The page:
Summary: Lecturer in History of Science Communication
Location: Michael Sadler Building G16
Teaching Commitments: History of Science Communication
- HPSC1050 Darwin, Germs and the Bomb
- HPSC5601M History and Theory of Modern Science Communication
- HPSC3200 Science Communication: History and Theory
- HPSC5201M Current Approaches
My current research focuses on the history of nineteenth-century science writing. My PhD dissertation, which I am currently turning into a book, examines the making and communicating of science in the Arctic through travel narratives in the Danish, British, and Canadian contexts between 1818 and 1883.
I also have research interests in environmental history, the historical relationship between science and religion, and in women explorers and science writers.
I am currently co-editing volume 7 of the John Tyndall Correspondence Project, and in the
Oxford Serialized: Revisiting the Huxley-Wilberforce debate through the periodical press, History of Science, vol 52, issue 4 429-453, December 2014 http://hos.sagepub.com/content/52/4/429.abstract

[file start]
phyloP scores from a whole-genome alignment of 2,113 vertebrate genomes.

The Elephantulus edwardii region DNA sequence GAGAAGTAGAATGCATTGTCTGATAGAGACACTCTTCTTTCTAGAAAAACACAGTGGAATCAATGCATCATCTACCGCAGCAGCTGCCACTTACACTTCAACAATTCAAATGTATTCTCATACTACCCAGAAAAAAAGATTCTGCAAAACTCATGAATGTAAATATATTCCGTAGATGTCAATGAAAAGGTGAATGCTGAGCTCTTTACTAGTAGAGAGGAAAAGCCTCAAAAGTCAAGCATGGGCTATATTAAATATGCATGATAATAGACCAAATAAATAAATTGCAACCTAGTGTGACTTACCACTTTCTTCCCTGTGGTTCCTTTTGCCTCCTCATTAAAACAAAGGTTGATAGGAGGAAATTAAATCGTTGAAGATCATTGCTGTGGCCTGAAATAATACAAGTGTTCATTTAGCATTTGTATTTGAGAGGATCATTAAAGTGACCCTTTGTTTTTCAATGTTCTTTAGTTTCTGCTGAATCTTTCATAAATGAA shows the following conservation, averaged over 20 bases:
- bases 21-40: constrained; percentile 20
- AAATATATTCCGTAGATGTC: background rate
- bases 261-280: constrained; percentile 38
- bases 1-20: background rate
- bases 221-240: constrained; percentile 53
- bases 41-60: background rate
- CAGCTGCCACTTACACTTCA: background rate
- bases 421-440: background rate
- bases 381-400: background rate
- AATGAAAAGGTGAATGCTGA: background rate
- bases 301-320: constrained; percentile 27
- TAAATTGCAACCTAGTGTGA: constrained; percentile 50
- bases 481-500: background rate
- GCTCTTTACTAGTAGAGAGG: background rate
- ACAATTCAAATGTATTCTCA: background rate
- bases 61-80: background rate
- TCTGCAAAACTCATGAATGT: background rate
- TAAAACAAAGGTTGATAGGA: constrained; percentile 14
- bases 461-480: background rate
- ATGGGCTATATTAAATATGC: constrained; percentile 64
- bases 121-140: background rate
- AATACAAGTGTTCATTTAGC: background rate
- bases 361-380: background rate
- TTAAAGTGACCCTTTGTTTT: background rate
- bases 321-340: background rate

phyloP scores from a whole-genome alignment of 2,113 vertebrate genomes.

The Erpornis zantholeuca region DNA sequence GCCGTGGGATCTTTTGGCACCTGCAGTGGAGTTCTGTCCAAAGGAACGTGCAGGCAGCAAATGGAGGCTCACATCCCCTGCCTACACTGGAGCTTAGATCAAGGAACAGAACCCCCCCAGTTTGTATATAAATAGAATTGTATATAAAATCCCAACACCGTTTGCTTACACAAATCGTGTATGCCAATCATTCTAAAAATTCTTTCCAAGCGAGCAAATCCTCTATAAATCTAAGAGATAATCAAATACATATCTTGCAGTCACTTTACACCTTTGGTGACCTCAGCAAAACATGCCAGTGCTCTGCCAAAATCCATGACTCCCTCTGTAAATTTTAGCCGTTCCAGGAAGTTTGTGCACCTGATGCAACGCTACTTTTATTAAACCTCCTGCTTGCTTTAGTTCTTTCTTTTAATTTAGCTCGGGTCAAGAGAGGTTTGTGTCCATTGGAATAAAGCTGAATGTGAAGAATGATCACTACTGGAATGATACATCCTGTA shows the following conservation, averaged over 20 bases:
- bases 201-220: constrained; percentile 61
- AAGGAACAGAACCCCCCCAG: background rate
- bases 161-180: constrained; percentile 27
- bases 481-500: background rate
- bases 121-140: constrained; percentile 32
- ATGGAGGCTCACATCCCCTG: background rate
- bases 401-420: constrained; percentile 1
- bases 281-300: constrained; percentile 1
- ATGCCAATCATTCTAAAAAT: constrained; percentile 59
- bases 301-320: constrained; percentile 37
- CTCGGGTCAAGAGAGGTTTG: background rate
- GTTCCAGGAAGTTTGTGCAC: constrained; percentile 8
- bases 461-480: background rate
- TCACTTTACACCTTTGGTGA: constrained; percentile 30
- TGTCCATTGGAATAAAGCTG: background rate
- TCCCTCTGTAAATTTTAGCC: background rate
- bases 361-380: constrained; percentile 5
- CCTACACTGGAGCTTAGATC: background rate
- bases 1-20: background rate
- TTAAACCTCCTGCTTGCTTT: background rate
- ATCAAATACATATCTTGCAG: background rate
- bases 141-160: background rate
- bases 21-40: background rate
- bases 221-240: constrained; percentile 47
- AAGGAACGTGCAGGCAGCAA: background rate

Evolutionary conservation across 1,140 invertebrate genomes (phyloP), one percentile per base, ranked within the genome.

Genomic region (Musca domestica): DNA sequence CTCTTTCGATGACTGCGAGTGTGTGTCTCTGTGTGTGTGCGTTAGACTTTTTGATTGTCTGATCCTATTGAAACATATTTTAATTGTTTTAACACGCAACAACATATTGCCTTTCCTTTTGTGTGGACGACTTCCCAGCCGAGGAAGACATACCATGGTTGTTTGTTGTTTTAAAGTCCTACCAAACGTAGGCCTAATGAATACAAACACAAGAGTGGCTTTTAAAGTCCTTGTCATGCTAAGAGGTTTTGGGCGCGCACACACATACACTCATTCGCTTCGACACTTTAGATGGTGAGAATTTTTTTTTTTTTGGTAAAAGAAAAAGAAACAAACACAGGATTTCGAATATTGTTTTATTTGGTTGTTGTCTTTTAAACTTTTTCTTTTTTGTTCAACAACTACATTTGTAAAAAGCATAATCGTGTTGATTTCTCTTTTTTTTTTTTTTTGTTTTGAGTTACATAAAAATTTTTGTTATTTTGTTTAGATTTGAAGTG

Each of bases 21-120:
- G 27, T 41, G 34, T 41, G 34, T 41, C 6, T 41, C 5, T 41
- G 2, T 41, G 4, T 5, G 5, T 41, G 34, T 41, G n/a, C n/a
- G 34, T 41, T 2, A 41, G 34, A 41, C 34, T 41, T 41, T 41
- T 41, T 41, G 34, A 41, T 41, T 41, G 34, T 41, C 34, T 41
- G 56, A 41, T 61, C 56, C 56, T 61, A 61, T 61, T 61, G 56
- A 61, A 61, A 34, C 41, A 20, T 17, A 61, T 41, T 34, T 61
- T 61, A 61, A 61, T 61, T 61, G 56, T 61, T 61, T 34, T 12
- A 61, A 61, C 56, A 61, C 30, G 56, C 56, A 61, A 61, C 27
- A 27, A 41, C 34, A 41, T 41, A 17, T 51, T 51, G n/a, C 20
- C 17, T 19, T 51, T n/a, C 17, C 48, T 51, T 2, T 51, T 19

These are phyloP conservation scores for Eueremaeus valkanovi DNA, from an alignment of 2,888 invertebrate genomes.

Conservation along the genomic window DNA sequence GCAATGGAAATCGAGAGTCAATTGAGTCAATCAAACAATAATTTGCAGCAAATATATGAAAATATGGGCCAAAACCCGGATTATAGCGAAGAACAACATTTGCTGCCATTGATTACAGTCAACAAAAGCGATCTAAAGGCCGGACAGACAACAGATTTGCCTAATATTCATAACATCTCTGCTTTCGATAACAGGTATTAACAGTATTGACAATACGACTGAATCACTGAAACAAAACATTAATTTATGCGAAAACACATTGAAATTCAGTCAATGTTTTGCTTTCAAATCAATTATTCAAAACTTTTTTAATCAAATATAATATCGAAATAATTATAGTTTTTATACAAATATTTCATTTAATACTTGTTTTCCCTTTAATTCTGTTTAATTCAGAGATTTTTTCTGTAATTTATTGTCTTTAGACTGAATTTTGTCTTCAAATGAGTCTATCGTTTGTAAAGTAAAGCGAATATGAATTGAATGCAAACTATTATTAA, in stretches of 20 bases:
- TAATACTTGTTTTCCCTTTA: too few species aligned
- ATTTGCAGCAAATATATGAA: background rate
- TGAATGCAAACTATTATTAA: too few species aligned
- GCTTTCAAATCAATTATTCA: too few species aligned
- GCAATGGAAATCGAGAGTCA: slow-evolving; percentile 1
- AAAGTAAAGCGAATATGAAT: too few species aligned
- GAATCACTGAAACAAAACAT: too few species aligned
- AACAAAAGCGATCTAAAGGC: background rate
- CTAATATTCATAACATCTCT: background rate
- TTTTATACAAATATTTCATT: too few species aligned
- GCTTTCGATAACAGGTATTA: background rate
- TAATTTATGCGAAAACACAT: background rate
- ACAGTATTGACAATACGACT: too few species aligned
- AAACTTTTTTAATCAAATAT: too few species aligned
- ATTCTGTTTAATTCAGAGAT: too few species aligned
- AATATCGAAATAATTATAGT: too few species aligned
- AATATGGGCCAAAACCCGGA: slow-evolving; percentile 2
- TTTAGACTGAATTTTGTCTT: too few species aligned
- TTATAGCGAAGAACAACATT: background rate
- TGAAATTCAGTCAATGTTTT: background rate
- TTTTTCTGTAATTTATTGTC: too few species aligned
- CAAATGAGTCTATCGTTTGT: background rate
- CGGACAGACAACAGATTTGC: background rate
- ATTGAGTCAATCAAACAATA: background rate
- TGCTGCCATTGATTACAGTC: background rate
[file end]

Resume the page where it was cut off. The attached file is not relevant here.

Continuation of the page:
A frosty disagreement: John Tyndall, James David Forbes, and the early formation of the X-Club, Annals of Science, online first copy October
Of Rocks and Men: The Cosmogony of John William Dawson, in Historicizing Humans: Deep Time, Evolution and Race in Nineteenth-Century British Sciences by Efram Sera-Shriar (ed), University of Pittsburgh Press (Accepted for publication, forthcoming 2018)
Nanna Katrine Lüders Kaalund, Roland Jackson, and Diarmid Finnegan (eds.), The Correspondence of John Tyndall, 16 vols. London: Pittsburgh University Press, vol. 7 (Forthcoming, anticipated publication date 2019)